Nemo finds UNH
Winter storm hits Durham, snows in campus
Published: Tuesday, February 12, 2013
Updated: Wednesday, February 13, 2013 15:02
Nemo found UNH this past weekend as the campus became blanketed in not a just sheet but a thick quilt of the class-stopping white stuff brought by the blizzard.
The storm dropped the second-biggest snowfall in New Hampshire history, according to meteorologist Kevin Skarupa of WMUR-TV. The largest was in 1888, with an average 27.3 inches of snowfall throughout the state.
Official measurements from the town of Durham indicate that 22 inches fell. Winds during the storm were reported to have reached over 50 mph.
Executive Director of Public Safety Paul Dean said he knew the storm was going to have a significant impact on the campus thanks to the National Weather Service. “The info was pretty solid,” he said.
When the snow did hit, there were no complications, as mostly everyone heeded the warnings to stay off the roads.
Labor Ready, a company that provides temporary employment, coordinated with the university to bring volunteers to campus who shoveled the snow from all the walkways, staircases and ramps.
“UNH facilities did an amazing job clearing off all that snow,” Dean said. “It couldn’t have gone any better.”
While no power outages occurred, the campus came to a snail crawl as students began to dig out their cars, venture to friends’ dorms, and, of course, sled down Library Hill after the storm had passed.
One of those students was Jake Moyer, a sophomore. On Saturday night, he and his friends, equipped with newly-bought sleds, headed over to the hill.
“We did a pretty good job of roughing it out,” Moyer said.
There, he witnessed a group of girls sledding on cardboard boxes.
“It actually works,” he said. “They didn’t go as far or as fast, but it worked.”
Two students used the infamous dining hall trays to sled.
“They were going down on their stomachs like penguins,” Moyer said.
Junior Alicia Salafia said she slipped and slid just as much while traveling from one dorm to the other.
“We were going back to Hetzel from the Mills,” she said. “I tried to run in the snow, but I just fell. I hit a slippery patch and I just went down.”
Hetzel resident Robyn Levine works for UNH Dining Services at Holloway Commons. She ended up picking up extra shifts to help with those who had called out due to the storm. But even she had trouble getting to the MUB one day.
“I walked towards Main Street sidewalk and the snow was still up to my, like, leg… and I could not walk and I was really stressed out,” she said.
Holloway Commons had many of its employees stay in hotels Friday night in order to make it back the next day. Some worked up to 14-hour shifts.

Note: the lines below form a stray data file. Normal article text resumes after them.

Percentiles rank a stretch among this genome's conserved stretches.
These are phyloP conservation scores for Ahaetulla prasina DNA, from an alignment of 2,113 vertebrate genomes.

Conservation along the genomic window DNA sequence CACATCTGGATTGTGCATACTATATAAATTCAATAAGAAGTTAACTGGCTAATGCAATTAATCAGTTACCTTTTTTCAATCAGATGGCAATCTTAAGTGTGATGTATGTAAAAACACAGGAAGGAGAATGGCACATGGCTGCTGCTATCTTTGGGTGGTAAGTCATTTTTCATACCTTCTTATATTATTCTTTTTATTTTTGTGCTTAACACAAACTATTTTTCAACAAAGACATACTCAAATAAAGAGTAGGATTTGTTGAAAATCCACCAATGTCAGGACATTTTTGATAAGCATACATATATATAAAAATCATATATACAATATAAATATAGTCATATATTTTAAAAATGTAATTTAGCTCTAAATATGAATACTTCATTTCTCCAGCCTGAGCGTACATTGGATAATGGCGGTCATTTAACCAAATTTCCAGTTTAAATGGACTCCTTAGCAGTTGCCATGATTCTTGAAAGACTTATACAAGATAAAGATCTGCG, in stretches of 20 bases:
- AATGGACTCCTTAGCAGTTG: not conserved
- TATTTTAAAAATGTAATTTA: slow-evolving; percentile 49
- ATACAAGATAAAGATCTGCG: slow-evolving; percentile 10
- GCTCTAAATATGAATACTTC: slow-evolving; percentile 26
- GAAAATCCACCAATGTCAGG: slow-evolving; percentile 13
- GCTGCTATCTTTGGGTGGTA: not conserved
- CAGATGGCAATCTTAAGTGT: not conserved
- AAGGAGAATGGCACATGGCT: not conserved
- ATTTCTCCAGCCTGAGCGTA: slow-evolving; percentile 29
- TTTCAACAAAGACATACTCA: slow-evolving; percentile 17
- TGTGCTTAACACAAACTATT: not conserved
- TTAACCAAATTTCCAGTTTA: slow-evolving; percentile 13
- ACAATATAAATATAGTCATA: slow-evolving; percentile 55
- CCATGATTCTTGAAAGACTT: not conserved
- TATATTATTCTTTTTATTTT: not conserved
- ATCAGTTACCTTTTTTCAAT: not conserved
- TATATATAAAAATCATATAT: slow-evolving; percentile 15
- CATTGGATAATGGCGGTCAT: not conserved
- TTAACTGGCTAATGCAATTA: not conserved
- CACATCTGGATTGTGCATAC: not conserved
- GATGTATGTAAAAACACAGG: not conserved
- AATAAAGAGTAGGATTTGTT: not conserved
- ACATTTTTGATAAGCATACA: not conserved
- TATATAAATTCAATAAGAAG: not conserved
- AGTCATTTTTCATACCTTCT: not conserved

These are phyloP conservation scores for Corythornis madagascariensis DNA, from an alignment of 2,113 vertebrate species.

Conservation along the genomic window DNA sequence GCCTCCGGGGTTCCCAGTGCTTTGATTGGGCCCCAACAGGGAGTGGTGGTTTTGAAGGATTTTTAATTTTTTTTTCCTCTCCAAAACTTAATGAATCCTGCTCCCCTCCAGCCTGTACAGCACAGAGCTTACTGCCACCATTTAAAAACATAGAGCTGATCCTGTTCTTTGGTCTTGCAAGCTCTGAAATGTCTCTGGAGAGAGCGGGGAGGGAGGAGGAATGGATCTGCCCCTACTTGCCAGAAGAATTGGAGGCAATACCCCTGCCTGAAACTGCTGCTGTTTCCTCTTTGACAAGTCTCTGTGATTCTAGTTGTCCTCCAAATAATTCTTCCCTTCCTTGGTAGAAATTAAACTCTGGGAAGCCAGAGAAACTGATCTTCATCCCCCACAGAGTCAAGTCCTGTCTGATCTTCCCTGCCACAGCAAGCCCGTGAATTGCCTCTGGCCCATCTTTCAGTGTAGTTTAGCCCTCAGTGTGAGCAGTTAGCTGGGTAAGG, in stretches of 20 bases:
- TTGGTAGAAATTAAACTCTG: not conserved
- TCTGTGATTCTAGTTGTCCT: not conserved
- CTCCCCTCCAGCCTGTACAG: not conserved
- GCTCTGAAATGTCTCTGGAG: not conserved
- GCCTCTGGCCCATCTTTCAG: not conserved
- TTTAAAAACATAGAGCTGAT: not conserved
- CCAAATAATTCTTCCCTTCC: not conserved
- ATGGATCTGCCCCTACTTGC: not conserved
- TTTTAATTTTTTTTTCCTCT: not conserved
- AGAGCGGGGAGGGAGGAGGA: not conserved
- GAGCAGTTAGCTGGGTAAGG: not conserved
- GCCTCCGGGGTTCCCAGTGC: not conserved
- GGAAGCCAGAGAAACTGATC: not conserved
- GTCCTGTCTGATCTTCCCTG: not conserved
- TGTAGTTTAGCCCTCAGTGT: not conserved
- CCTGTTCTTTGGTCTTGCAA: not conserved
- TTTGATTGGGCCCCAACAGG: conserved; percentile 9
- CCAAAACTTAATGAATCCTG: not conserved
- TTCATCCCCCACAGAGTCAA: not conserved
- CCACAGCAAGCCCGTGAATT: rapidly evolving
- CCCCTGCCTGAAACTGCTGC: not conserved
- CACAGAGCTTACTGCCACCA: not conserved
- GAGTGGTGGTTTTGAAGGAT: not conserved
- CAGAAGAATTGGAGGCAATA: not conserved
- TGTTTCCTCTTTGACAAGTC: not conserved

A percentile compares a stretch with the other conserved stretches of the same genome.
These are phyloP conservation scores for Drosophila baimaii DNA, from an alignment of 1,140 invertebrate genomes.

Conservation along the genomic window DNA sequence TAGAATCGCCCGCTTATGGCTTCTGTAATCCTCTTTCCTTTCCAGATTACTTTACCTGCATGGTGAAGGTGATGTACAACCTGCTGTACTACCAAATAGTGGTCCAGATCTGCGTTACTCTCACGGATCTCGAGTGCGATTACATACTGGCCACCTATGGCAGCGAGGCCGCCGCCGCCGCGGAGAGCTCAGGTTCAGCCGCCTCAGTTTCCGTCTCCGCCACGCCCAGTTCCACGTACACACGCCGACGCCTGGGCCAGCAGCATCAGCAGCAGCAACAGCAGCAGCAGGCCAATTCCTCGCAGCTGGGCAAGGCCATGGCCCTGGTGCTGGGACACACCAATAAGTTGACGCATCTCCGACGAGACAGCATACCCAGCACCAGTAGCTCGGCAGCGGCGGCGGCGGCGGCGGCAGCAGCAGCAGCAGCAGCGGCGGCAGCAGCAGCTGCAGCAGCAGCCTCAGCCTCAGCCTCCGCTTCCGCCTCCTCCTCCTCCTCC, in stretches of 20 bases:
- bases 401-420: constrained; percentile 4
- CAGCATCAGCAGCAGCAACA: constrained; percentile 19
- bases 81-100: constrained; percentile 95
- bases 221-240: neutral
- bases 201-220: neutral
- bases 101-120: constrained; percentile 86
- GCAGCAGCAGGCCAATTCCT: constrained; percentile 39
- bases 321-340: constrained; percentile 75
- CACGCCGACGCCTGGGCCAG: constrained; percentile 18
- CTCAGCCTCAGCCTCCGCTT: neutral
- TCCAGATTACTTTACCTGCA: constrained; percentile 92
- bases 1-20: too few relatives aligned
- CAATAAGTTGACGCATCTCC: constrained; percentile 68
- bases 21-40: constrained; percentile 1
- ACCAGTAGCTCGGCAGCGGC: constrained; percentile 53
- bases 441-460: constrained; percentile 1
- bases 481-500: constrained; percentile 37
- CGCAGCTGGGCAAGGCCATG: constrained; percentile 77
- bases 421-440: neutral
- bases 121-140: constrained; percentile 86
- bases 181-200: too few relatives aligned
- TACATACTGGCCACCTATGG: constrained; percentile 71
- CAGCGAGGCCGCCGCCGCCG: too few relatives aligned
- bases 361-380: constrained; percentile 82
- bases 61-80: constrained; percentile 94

Sophomore Morgan Palmer spent his Saturday night DJing for WUNH from 3 to 6 p.m. But, like many on campus, he did venture out afterwards. He was surprised by how many students toughed it out and walked up and over mounds of snow.
“The show goes on,” he said.
Off-campus residents spent much of their time digging themselves out, or helping others dig out.
Marisa Abrahams resides in Newmarket and works for the hospital there. The ambulance she worked with had to call in for its own rescue over the weekend. When responding to medical calls, her team was unable to take stretchers to rescues and had to have the fire engine come and help.
“It (the fire engine) had to dig the walkways to the houses so we could get the stretcher to get the people,” she said.
Students such as Dover resident John DeGennaro found despair in digging out their cars. Snow drifts left his car almost completely buried and he was left unearthing — or, rather, snowing — it.
“I had to shovel … for a total of an hour and a half,” he said.
Abrahams had tried to stock up on food at the local Market Basket but decided against it once he witnessed the mob of people trying to buy food.
“There were two groups of people,” she said. “The people buying essentials, and the people buying beer.”
Regardless of students’ choices on how to tackle Nemo, the campus has dug itself out and continued on.
But Monday morning, students’ hopes rose again when snow began to fall thickly, leaving an inch or so on top of the already deep drifts.
“I’m hoping for the text… for curtailed operations,” Abrahams said. “Tomorrow is a busy day.”
But by midday, temperatures rose significantly enough to cause the precipitation to change to rain. According to Skarupa, temperatures are expected to stay in the mid-to-upper 30s for the entirety of the week. In the extended forecast, a new storm looks to be in the works for late next week.